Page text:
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GREEK THEATRE

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Information about GREEK THEATRE
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Published on October 15, 2007

Author: Alien

Source: authorstream.com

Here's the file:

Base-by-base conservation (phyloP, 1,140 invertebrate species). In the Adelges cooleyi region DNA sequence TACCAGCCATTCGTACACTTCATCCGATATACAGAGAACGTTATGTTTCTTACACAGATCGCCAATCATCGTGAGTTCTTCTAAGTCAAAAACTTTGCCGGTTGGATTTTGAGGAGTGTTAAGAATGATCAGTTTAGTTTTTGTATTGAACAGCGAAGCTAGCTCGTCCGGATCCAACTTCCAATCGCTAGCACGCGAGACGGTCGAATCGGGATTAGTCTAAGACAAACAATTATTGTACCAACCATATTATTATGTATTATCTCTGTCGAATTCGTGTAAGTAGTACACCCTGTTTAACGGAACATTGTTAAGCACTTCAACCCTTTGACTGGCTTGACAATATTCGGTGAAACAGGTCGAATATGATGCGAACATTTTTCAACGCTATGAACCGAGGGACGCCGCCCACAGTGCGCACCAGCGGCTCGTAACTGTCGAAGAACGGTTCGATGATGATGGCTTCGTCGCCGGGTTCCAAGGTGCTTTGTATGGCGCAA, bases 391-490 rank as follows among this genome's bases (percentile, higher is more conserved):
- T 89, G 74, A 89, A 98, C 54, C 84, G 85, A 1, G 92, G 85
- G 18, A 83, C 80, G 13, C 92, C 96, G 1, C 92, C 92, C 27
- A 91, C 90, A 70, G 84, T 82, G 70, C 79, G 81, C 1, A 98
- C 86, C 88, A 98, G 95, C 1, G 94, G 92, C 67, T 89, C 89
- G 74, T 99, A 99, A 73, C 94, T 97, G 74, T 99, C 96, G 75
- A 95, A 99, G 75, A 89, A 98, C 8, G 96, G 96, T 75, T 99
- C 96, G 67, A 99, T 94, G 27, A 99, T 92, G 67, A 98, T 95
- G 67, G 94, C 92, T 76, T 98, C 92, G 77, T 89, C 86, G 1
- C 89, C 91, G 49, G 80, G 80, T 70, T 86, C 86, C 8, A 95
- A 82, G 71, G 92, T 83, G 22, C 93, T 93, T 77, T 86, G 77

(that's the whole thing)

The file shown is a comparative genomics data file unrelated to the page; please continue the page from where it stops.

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GREEK THEATRE:  GREEK THEATRE THE BIRTHPLACE OF WESTERN DRAMA FESTIVALS OF DIONYSUS:  FESTIVALS OF DIONYSUS In honor of the god of Wine and Fertility Early worship involved orgies and drunkeness Myths relate to seasonal growing cycles and passions of Man Purpose of worship was inducement of fertility 8th-7th Century B.C.--contests of choral dancing held at many festivals ; “dithyrambs” DITHYRAMB “Ecstatic Hymn”:  DITHYRAMB “Ecstatic Hymn” A RELIGIOUS CHANT OR SONG PERFORMED IN RYTHYM AND WITH DANCING First Definite Record of Drama in Greece: 534 B.C.:  First Definite Record of Drama in Greece: 534 B.C. “City Dionysia” (late March) reorganized Contest for Best Tragedy instituted Winner of first contest is Thespis, who also acted in the performance Actors today are known as “Thespians”, in honor of the first known Greek actor. “HYPOKRITE”:  “HYPOKRITE” GREEK WORD FOR ACTOR, MEANS “WEARER OF MASKS” “CHORAGUS”:  “CHORAGUS” A wealthy patron, wishing to honor the gods, pays for the cost of a production Precursor to the “Producer” GREEK THEATRE STRUCTURES:  GREEK THEATRE STRUCTURES “Amphitheatres” Built onto hillsides Originally temporary wooden structures, later made of stone Were considered a form of temple Some held up to 20,000 spectators Parts of a Greek Theatre:  Parts of a Greek Theatre ORKESTRA: circular acting space at center, translates as “dancing place” THYMELE: Altar stone at center of orkestra TEATRON: Spectator seating; “seeing place” SKENE: Stage building behind orkestra; where we get the words “scene” and “scenery” Parts of a Greek Theatre:  Parts of a Greek Theatre PARADOS/PARADOI: entry ramps for the chorus between the Teatron and Skene; where we get the word “parade” PERIAKTOI: Three-sided turnable column used as a scenic device, placed in space between columns of skene MACHINA: Crane-like device used to suspend celestial figures above the action; “deus ex machina” means “god from the machine” SKENE:  SKENE STAGE HOUSE: provides scenic background, a place to change costumes, place to exit Had one to three doors May have been raised up off ground level Developed a second story in later years Side View: Orkestra and Teatron:  Side View: Orkestra and Teatron Orkestra with Thymele, Skene:  Orkestra with Thymele, Skene Teatron:  Teatron AUDITORIUM “The Hearing Place” Includes Orkestra and Teatron:  AUDITORIUM “The Hearing Place” Includes Orkestra and Teatron Seating for the Priests:  Seating for the Priests The Head Priest’s Chair:  The Head Priest’s Chair GREEK PLAYWRIGHTS:  GREEK PLAYWRIGHTS Only 5 playwrights and 45 plays survive According to Aristotle, drama developed out of improvisation by the leaders of the dithyrambs Early “plays”, such as those by Thespis, were no more than a discourse between one actor (“Protagonist”) and the chorus. In later years, playwrights wrote 3 Tragedies and one Satyr Play for the contests at the City Dionysia AESCHYLUS: 525-456 B.C.:  AESCHYLUS: 525-456 B.C. Tragic Playwright, Introduced Second Actor, “Deuteragonist” Encouraged face-to-face conflict between characters reduced importance of chorus, size from 50 to @15 Wrote AGAMEMMNON and PROMETHEUS BOUND SOPHOCLES: 496-406 B.C.:  SOPHOCLES: 496-406 B.C. Considered greatest Greek dramatist, wrote tragedies Created Third Actor More concerned with human relationships than religious issues Wrote OEDIPUS THE KING and ANTIGONE EURIPIDES: 480-406 B.C.:  EURIPIDES: 480-406 B.C. Last of great Greek Tragic playwrights Reduced chorus to relatively unimportant role Treated Gods with lack of awe Wrote MEDEA and THE TROJAN WOMEN ARISTOPHANES: 450-385 B.C.:  ARISTOPHANES: 450-385 B.C. Comic Playwright, “Old Comedy”, discusses “happy idea” Wrote LYSISTRATA, an anti-war comedy MENANDER: 342-292 B.C.:  MENANDER: 342-292 B.C. Comic playwright, “New Comedy” More secular-based, often a comedy of “manners” Copied by the Romans, more like a “sitcom” Wrote ARBITRATION and DYSCOLUS (“The Old Grouch”) GREEK TRAGEDIES:  GREEK TRAGEDIES General pattern developed by Aeschylus PROLOGOS: establishes dramatic situation PARODOS: Entrance of Chorus, “exposition” EPEISODA: main action, equivalent of an “Act” STASIMA: Choral interlude, makes comment on the action in the Epeisoda Climax occurs in last Epeisoda, so that last Stasima allows final comment by the chorus EXODOS: Final summation and exit of Chorus

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